The start of TBM 960 customer deliveries to the United States follows its recent certification by the FAA airworthiness authority, joining the previous certification approval by EASA.
The TBM 960 is the quintessential TBM, representing the fifth evolution since the TBM 900 series' introduction in 2014. It takes the maximum advantage of today's turboprop technology to provide digital control of the engine and the propeller, and retains the rapid speed of Daher's TBM family while enabling lower fuel consumption.
“I want to recognise the collaborative work of EASA and the FAA that resulted in the TBM 960's certification,” says senior vice president of Daher's aircraft division Nicolas Chabbert. “I also want to express my thanks to our US customers for their patience during the certification process. We've had an exceptional response overall to the TBM 960 since its launch, with more than 60 orders now logged worldwide for this latest version.”
The initial two US-bound TBM 960s departed 25 June from the Tarbes, France headquarters of Daher's aircraft division on their ferry flights, arriving at separate TBM authorised distributors in the Midwest and US West Coast for the handovers to their owners. One of the aircraft landed at Elliott Jets in Minneapolis, Minnesota, while the other was welcomed at California's Camarillo Airport by AVEX.
Chabbert adds that the initial TBM 960's long distance delivery flights from Europe to the US were an excellent opportunity to highlight the enhanced precision of the aircraft's digital systems, with benefits in terms of safety, efficiency, reliability and comfort.
Key new features of the TBM 960 are its advanced Pratt & Whitney Canada PT6E-66XT engine and Hartzell Propeller's five-blade Raptor composite propeller, both of which are linked to the dual-channel digital Engine and Propeller Electronic Control System (EPECS). With EPECS, the PT6E-66XT's startup is fully automated after a single-switch activation. The cockpit's power lever becomes an e-throttle, using a single forward position from take off to landing, with the EPECS optimising powerplant performance throughout the flight envelope while reducing pilot workload by integrating all functions and protecting the engine's life.
The Raptor propeller is fully integrated into the propulsion system. Turning at 1,925 rpm during maximum power output, the Raptor contributes to limiting noise and vibration. Its sound level during take off is just 76.4 decibels, meeting the most stringent international noise standards.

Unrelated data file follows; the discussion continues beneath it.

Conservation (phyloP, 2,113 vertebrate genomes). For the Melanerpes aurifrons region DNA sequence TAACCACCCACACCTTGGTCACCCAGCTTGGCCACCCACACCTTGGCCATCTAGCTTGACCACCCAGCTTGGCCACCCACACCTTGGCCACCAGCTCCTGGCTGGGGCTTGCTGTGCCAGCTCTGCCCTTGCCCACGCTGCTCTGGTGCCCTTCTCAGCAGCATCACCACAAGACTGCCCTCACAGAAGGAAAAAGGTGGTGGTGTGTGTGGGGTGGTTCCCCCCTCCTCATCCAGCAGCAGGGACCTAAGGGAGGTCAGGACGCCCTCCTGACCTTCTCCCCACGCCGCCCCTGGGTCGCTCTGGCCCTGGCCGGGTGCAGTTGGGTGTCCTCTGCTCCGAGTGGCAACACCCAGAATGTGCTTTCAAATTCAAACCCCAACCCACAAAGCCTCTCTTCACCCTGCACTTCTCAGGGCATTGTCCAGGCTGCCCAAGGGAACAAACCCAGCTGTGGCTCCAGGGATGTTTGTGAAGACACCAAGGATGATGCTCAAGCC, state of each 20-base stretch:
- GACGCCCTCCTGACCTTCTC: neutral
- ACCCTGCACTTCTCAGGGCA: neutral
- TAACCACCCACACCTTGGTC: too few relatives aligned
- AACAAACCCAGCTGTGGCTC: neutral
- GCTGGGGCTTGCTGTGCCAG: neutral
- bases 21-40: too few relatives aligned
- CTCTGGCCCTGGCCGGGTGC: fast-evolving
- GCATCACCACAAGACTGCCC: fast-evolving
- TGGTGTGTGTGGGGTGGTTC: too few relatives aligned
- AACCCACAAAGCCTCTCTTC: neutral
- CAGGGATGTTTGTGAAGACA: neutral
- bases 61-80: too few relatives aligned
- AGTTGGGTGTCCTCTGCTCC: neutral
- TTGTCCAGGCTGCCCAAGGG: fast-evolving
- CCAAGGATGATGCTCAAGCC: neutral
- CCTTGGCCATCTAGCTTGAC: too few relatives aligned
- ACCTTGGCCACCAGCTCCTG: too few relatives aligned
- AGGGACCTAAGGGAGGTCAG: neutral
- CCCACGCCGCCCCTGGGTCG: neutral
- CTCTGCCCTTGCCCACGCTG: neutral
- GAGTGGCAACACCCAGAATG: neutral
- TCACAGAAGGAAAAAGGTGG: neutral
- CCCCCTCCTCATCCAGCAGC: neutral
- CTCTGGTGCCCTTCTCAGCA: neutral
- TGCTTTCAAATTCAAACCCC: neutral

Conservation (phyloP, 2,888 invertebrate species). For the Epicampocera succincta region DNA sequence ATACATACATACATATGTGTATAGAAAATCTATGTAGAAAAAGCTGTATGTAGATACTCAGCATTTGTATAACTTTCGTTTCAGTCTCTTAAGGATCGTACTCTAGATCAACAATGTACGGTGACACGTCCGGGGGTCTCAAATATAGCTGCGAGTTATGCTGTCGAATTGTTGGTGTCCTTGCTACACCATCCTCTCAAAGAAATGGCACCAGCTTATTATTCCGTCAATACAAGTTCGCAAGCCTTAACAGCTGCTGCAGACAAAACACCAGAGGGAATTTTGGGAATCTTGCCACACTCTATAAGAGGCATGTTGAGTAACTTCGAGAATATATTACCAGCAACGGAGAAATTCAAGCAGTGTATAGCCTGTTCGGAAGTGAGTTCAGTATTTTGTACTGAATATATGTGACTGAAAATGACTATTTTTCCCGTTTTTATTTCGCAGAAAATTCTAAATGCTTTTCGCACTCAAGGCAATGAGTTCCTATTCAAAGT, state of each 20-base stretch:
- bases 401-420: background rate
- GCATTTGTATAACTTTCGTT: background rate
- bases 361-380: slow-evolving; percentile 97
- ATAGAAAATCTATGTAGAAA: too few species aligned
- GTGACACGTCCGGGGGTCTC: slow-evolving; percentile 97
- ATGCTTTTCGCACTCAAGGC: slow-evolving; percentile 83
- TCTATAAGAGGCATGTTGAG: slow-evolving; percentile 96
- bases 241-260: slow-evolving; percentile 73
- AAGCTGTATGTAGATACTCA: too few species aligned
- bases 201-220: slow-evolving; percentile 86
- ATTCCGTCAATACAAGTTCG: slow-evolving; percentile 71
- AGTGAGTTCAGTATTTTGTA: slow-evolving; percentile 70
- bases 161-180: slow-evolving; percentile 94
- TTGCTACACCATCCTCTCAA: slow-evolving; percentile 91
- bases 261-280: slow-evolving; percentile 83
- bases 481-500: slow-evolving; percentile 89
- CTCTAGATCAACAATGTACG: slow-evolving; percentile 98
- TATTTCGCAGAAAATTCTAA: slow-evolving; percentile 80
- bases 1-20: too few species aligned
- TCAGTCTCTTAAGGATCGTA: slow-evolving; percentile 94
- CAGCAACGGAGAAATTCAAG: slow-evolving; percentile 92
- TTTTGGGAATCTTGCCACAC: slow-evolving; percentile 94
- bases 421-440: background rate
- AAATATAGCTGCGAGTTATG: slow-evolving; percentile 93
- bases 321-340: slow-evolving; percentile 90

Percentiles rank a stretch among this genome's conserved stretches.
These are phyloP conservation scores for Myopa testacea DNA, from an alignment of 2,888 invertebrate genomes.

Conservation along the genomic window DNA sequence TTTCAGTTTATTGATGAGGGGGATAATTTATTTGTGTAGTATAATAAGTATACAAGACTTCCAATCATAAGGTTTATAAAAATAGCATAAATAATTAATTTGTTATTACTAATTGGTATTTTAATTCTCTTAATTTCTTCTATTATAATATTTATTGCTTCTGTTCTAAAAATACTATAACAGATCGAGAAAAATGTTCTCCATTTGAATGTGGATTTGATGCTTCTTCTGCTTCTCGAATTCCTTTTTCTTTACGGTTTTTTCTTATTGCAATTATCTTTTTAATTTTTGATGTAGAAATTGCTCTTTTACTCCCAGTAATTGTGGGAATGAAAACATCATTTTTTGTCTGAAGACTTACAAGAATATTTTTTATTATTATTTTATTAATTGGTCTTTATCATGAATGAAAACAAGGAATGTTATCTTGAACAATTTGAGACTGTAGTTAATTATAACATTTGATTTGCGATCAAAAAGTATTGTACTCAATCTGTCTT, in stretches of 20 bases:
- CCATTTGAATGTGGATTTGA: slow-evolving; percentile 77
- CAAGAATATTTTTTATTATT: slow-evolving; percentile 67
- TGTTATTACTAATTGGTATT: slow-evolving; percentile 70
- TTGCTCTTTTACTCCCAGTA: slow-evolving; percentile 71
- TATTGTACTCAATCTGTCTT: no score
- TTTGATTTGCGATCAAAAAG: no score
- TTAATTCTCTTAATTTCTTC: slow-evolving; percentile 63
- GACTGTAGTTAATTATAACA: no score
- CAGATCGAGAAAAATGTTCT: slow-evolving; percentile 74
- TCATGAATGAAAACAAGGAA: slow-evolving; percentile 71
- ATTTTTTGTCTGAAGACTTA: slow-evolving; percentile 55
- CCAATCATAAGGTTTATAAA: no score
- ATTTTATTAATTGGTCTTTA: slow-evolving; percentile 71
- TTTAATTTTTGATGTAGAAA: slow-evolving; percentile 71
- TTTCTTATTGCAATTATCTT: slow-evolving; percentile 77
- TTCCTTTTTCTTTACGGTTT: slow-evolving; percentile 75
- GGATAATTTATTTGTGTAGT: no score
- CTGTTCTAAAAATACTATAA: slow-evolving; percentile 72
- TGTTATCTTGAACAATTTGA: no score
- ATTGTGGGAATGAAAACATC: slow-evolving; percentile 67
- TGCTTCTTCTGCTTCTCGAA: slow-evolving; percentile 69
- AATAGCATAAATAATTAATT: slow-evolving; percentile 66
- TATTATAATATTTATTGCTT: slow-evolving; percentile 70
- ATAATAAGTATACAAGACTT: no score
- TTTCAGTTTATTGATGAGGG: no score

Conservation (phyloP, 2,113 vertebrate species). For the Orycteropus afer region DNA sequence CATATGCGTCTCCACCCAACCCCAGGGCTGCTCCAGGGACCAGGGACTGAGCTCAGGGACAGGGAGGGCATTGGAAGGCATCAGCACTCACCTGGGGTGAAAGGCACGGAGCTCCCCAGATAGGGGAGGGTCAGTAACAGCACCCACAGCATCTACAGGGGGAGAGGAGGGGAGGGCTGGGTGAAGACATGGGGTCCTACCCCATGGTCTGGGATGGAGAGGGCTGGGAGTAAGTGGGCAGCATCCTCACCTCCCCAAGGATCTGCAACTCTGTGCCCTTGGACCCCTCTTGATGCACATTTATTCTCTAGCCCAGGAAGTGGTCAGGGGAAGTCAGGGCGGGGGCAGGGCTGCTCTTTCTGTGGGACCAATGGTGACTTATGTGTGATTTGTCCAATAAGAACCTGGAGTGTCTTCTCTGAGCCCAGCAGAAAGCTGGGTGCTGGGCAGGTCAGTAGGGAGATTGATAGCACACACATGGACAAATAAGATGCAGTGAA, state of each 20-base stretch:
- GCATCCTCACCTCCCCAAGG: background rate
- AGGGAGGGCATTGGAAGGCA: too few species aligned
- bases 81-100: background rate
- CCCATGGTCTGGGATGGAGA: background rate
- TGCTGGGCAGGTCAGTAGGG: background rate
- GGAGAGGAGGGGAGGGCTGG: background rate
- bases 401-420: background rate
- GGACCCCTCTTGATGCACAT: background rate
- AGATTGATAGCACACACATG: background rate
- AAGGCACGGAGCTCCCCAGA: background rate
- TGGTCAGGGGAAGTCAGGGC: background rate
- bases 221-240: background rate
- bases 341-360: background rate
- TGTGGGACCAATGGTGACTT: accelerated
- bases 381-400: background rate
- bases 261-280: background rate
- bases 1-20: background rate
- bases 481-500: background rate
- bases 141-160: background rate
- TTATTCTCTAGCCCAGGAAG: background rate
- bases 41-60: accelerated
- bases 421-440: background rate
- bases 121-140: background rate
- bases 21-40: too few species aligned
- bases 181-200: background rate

In retaining the performance of Daher's TBM 900-series aircraft, the TBM 960's digital control enables the pilot to fly with more precise settings. At Daher's recommended cruise setting of 308 kts, the fuel consumption is only 57 US gallons per hour, a 10 per cent fuel economy compared to the maximum cruise setting for more sustainability.
Daher's use of digital power for the TBM 960 extends into the aircraft's Prestige cabin, featuring an all-new environmental control system produced by Enviro Systems. Other enhancements include LED ambient strip lighting integrated into both sides of the overhead ceiling panel and electronically-dimmable windows, all controlled by a Passenger Comfort Display. Enhancements in the cabin's style and comfort also include new ergonomically enhanced seats, USB-A and USB-C power plugs, along with individual cupholders and headset hangers for each occupant.
The TBM 960 retains safety features that have contributed to the TBM 940's commercial success. Notably, the G3000 integrated flight deck enables the TBM's e-copilot functions: icing protection system; flight envelope monitoring through the Electronic Stability and Protection (ESP) and the Under-Speed Protection (USP) systems; the Emergency Descent Mode function; as well as the game-changing HomeSafe emergency autoland system.
To date, Daher has delivered more than 1,080 TBMs in the aircraft's 12 different versions, with approximately 80 per cent of them acquired by North American customers, most based in the US.